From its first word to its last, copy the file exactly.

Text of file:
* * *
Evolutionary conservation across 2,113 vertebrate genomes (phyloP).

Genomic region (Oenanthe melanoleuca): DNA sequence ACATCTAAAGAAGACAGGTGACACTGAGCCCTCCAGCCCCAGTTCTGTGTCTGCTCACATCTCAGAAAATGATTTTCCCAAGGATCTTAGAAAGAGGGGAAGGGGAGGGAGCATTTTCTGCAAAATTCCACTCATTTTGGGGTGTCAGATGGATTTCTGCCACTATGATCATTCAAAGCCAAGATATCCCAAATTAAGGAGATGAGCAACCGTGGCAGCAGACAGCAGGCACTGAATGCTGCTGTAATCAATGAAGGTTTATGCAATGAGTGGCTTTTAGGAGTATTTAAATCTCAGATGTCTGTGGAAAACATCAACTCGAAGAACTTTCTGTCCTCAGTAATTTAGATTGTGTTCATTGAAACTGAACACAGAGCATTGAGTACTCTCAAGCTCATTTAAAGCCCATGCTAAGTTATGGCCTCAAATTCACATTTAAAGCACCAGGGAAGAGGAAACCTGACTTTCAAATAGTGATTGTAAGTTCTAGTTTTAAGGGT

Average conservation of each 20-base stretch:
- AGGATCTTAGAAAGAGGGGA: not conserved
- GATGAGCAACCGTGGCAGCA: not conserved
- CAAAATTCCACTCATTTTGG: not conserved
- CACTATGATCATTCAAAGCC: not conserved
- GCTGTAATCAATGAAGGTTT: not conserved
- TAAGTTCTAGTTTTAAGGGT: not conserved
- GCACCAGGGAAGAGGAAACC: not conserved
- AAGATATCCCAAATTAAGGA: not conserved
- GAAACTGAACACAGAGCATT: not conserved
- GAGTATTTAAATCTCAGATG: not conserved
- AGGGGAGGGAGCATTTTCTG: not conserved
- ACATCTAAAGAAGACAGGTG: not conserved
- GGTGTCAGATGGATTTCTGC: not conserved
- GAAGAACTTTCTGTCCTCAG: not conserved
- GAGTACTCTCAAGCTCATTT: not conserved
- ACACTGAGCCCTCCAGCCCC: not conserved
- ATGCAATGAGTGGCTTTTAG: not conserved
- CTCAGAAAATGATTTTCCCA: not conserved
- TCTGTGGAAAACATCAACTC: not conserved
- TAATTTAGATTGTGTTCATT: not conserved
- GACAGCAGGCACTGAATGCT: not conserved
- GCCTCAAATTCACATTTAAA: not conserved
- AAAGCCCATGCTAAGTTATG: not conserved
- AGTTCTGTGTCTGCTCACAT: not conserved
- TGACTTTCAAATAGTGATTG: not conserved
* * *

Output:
Evolutionary conservation across 2,113 vertebrate genomes (phyloP).

Genomic region (Oenanthe melanoleuca): DNA sequence ACATCTAAAGAAGACAGGTGACACTGAGCCCTCCAGCCCCAGTTCTGTGTCTGCTCACATCTCAGAAAATGATTTTCCCAAGGATCTTAGAAAGAGGGGAAGGGGAGGGAGCATTTTCTGCAAAATTCCACTCATTTTGGGGTGTCAGATGGATTTCTGCCACTATGATCATTCAAAGCCAAGATATCCCAAATTAAGGAGATGAGCAACCGTGGCAGCAGACAGCAGGCACTGAATGCTGCTGTAATCAATGAAGGTTTATGCAATGAGTGGCTTTTAGGAGTATTTAAATCTCAGATGTCTGTGGAAAACATCAACTCGAAGAACTTTCTGTCCTCAGTAATTTAGATTGTGTTCATTGAAACTGAACACAGAGCATTGAGTACTCTCAAGCTCATTTAAAGCCCATGCTAAGTTATGGCCTCAAATTCACATTTAAAGCACCAGGGAAGAGGAAACCTGACTTTCAAATAGTGATTGTAAGTTCTAGTTTTAAGGGT

Average conservation of each 20-base stretch:
- AGGATCTTAGAAAGAGGGGA: not conserved
- GATGAGCAACCGTGGCAGCA: not conserved
- CAAAATTCCACTCATTTTGG: not conserved
- CACTATGATCATTCAAAGCC: not conserved
- GCTGTAATCAATGAAGGTTT: not conserved
- TAAGTTCTAGTTTTAAGGGT: not conserved
- GCACCAGGGAAGAGGAAACC: not conserved
- AAGATATCCCAAATTAAGGA: not conserved
- GAAACTGAACACAGAGCATT: not conserved
- GAGTATTTAAATCTCAGATG: not conserved
- AGGGGAGGGAGCATTTTCTG: not conserved
- ACATCTAAAGAAGACAGGTG: not conserved
- GGTGTCAGATGGATTTCTGC: not conserved
- GAAGAACTTTCTGTCCTCAG: not conserved
- GAGTACTCTCAAGCTCATTT: not conserved
- ACACTGAGCCCTCCAGCCCC: not conserved
- ATGCAATGAGTGGCTTTTAG: not conserved
- CTCAGAAAATGATTTTCCCA: not conserved
- TCTGTGGAAAACATCAACTC: not conserved
- TAATTTAGATTGTGTTCATT: not conserved
- GACAGCAGGCACTGAATGCT: not conserved
- GCCTCAAATTCACATTTAAA: not conserved
- AAAGCCCATGCTAAGTTATG: not conserved
- AGTTCTGTGTCTGCTCACAT: not conserved
- TGACTTTCAAATAGTGATTG: not conserved